Author: J. Nelle Patrick
Genre: Young adult / fantasy / historical fiction
Rating: 2.5-3 / 5
I’m finishing up what has certainly been a full semester, and halfway through it, I wanted to read something fluffy, easy, high school, with some drama–think Princess Diaries. I had recently read Prep, which I liked, but which was maybe a little too serious/literary, so had only wound up whetting my appetite for the fluff further. I was looking through my to-read shelves when I saw this one–young adult, and told from the perspective of young Romanov Alexei’s intended as well. Perfect, I thought!
And it served its purpose, but it wasn’t great. I gave it 3 stars on Goodreads, but had actually entirely forgotten that I read it until I started working through my backlog of read-but-not-reviewed books, which makes me tempted to lower its rating. But I think that’s kind of unfair–like I said, I went looking for fluff, and I found it; is it okay to then turn around and mark it down because it’s unmemorable? I always think of how memorable The Princess Diaries books were for me, but then, I was like 11 or 12. I was 14 when the fourth book in the series came out–the last one I read–and it was definitely memorable to me. But also…I was 14. I was going to say, “I didn’t have as much reading history, everything was more memorable then!” Then I realized that my paper journal where I recorded by thoughts about books in ye olden dayes afore yon Intyrnette appear’d was just across the room and I checked. It’s true that most of the titles in it I remember fondly, although there were more entries than I expected with books whose titles I didn’t even recognize. So, I mean… I guess it’s impossible to say how I would have felt about this book if I read it 14 years ago.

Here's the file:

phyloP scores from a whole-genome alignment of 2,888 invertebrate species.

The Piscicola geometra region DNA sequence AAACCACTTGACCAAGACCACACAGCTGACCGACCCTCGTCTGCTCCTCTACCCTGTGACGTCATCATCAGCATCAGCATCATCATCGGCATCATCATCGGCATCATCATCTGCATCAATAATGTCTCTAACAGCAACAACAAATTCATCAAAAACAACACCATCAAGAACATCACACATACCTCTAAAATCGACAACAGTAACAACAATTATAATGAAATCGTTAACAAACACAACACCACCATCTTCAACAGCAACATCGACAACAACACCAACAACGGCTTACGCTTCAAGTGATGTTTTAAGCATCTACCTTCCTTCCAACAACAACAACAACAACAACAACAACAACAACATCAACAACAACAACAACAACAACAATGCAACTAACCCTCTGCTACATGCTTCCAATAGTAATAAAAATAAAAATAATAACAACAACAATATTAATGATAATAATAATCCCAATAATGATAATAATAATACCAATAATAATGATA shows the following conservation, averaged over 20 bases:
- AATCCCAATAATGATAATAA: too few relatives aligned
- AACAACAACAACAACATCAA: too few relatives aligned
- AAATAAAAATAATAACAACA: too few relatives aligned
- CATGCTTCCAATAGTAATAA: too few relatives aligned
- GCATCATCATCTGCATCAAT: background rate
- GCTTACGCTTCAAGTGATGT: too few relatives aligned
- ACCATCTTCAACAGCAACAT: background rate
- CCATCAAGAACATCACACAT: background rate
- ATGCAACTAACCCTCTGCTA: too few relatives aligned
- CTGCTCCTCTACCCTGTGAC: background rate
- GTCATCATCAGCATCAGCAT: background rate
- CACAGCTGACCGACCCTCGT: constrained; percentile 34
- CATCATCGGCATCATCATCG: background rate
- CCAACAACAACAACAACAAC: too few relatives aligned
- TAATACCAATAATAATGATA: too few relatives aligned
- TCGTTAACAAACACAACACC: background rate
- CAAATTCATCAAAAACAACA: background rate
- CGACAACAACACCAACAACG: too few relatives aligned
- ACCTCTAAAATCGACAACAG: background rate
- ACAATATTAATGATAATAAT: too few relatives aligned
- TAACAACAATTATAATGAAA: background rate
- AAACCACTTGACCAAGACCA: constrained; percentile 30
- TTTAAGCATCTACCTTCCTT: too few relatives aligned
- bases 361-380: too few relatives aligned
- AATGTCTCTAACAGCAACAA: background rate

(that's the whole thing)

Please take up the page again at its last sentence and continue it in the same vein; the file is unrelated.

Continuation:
Anyway some general spoilers/flavors of the book: It’s implausible and plays fast and loose with the historical facts/timeline. There is magical realism, which I like, and a weird love…triangle…thing (kind of? does it count if one of the points of the triangle is almost completely absent? not an expert)/Stockholm syndrome/super-cross-class enemies-to-friends romance, which I do not like as much. I forget how it ends, but I was left sort of scratching my head. Oh wait, it’s kind of coming back to me, and yeah, it was kind of “hmm…”-inducing. Also the plot revolves around this magical Fabergé egg–cool, right? I love Fabergé eggs–I am simultaneously attracted and repulsed by the most gaudy of them, so naturally I find them mildly fascinating and hold them in esteem. This particular egg is just a McGuffin, though, which is okay… but then there’s all this hand-wringing over “the egg the egg the egg” which just kind of starts to sound silly after it gets repeated so many times. So much tension because “I need the egg.” Partway through I just internally rolled my eyes whenever I saw “the egg” on the page, usually in close proximity to another “the egg,” and I felt like maybe there could have been another way of referring to it. I don’t know. No one else seems to have mentioned that in their reviews, so maybe it’s just a personal thing. Some reviewers say the writing was beautiful and evocative of Russia. Some of the quotes people have pulled out of it do sound quite nice, although I have to say that “beautiful writing” or great depictions of Russia was not really my experience with the book.
All in all, it was a lightly entertaining story with not a whole lot of heft. It has some nice elements going for it but enough that it’s not a book I would feel confident recommending.